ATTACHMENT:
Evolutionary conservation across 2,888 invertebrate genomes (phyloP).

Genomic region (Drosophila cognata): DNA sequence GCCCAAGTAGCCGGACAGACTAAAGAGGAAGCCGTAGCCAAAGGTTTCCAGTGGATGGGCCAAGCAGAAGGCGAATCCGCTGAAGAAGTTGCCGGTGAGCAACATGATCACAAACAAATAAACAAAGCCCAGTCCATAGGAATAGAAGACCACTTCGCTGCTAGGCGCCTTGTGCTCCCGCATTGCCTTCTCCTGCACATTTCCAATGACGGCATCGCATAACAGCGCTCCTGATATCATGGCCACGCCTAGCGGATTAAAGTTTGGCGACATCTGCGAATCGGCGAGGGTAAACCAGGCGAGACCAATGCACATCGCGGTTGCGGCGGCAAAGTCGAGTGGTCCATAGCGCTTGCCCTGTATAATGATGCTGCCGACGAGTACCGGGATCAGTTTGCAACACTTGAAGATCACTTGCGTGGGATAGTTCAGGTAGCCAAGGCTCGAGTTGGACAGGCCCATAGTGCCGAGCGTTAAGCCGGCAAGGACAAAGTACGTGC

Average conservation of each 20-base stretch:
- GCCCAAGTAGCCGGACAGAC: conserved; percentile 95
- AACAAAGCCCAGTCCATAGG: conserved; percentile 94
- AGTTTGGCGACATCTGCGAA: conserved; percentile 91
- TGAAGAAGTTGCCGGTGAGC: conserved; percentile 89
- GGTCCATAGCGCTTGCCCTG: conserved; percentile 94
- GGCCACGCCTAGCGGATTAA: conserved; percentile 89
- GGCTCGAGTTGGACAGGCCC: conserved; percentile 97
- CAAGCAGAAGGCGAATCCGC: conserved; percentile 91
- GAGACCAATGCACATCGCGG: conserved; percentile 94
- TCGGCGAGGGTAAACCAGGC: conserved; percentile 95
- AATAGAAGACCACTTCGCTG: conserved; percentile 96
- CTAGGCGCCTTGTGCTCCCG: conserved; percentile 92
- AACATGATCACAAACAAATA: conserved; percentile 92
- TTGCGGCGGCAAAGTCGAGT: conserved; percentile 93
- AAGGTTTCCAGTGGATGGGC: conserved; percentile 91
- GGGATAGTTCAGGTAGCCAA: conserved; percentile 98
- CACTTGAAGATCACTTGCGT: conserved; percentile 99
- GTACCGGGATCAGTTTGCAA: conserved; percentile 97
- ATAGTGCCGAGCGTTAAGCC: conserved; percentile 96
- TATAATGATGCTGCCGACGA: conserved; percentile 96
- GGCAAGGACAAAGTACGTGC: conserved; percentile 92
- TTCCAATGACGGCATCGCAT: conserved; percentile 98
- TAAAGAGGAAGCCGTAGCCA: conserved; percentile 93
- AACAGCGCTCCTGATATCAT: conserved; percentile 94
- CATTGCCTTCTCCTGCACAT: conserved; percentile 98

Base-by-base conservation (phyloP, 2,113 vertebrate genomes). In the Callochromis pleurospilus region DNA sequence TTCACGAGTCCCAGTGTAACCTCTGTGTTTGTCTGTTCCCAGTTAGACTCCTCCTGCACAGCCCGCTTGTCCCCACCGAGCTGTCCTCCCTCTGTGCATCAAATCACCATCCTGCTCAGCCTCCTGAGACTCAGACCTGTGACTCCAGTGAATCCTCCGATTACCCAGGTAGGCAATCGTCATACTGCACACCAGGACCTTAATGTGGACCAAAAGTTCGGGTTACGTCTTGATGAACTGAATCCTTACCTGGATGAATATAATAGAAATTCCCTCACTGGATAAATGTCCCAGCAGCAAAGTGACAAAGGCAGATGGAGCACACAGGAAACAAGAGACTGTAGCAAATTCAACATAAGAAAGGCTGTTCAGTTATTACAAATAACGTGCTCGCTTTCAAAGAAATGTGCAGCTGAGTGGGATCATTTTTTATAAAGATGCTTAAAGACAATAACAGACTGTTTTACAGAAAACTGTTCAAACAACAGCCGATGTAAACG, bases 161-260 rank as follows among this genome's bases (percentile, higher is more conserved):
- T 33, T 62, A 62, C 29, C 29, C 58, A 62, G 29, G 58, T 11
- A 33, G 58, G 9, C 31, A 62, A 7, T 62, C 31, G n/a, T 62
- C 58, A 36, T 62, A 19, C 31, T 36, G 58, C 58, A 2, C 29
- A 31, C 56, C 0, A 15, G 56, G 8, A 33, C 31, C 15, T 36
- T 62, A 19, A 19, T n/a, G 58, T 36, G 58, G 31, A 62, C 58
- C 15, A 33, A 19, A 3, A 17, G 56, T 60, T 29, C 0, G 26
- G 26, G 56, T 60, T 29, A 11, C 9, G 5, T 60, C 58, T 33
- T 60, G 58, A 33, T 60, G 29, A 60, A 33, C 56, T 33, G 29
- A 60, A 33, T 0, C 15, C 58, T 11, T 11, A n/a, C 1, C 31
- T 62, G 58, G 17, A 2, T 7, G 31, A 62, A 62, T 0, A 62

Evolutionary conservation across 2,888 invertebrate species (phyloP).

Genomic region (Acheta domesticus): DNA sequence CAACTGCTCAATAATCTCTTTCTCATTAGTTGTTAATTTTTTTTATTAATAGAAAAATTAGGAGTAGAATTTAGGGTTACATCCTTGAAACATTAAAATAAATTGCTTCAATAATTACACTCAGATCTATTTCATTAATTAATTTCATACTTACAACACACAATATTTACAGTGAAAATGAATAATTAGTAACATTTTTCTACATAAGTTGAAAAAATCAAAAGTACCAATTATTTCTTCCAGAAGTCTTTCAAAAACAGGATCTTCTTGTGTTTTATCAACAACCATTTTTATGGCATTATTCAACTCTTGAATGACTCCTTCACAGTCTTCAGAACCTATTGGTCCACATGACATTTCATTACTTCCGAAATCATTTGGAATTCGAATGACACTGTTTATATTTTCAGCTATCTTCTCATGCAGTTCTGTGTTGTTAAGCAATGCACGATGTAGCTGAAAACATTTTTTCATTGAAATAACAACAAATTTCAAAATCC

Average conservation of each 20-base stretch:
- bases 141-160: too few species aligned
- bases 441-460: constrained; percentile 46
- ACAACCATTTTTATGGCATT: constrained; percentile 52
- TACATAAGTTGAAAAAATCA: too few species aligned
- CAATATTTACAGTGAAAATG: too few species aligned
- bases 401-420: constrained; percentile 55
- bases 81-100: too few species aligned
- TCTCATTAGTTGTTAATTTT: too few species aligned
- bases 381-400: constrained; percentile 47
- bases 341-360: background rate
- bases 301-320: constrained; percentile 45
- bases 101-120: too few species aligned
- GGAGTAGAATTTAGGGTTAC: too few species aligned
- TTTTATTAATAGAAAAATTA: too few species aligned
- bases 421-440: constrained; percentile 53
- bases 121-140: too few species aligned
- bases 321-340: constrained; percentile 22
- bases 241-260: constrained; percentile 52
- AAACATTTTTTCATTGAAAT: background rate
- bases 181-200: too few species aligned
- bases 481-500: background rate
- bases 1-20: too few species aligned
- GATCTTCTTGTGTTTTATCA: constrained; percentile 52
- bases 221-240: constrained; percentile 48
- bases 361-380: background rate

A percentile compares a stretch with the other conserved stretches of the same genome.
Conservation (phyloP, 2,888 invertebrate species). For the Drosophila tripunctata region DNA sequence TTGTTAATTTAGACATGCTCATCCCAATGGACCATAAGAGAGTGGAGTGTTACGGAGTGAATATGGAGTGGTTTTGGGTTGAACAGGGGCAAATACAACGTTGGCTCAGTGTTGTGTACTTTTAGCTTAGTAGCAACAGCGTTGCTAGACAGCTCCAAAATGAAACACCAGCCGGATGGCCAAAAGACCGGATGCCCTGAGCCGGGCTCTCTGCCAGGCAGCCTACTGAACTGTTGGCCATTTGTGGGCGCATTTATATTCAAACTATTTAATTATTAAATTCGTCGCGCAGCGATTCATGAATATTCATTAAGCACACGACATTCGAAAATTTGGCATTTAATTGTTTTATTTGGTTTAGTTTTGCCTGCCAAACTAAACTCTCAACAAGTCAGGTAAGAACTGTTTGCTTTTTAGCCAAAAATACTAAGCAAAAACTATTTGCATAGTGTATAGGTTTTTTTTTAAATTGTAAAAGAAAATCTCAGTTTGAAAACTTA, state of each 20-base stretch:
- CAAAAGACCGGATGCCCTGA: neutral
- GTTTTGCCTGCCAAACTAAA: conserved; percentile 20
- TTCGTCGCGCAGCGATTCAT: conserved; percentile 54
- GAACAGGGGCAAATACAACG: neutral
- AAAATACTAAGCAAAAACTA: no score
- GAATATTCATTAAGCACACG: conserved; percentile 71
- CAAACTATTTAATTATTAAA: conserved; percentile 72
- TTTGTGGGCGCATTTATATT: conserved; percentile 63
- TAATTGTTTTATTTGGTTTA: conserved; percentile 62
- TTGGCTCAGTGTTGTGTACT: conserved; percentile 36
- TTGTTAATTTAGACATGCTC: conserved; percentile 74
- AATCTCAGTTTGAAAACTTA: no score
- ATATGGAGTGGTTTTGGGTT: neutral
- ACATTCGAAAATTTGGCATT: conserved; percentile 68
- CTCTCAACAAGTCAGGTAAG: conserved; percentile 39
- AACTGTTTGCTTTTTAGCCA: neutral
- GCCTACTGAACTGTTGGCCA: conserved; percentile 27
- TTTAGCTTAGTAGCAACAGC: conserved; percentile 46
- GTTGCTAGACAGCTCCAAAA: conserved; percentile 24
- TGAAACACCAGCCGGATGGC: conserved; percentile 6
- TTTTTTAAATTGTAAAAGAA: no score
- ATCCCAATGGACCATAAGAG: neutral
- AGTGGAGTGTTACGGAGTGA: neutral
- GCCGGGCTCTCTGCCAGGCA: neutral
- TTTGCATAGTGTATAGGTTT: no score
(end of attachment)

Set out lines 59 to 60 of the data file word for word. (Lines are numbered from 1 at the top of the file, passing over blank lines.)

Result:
- bases 321-340: constrained; percentile 22
- bases 241-260: constrained; percentile 52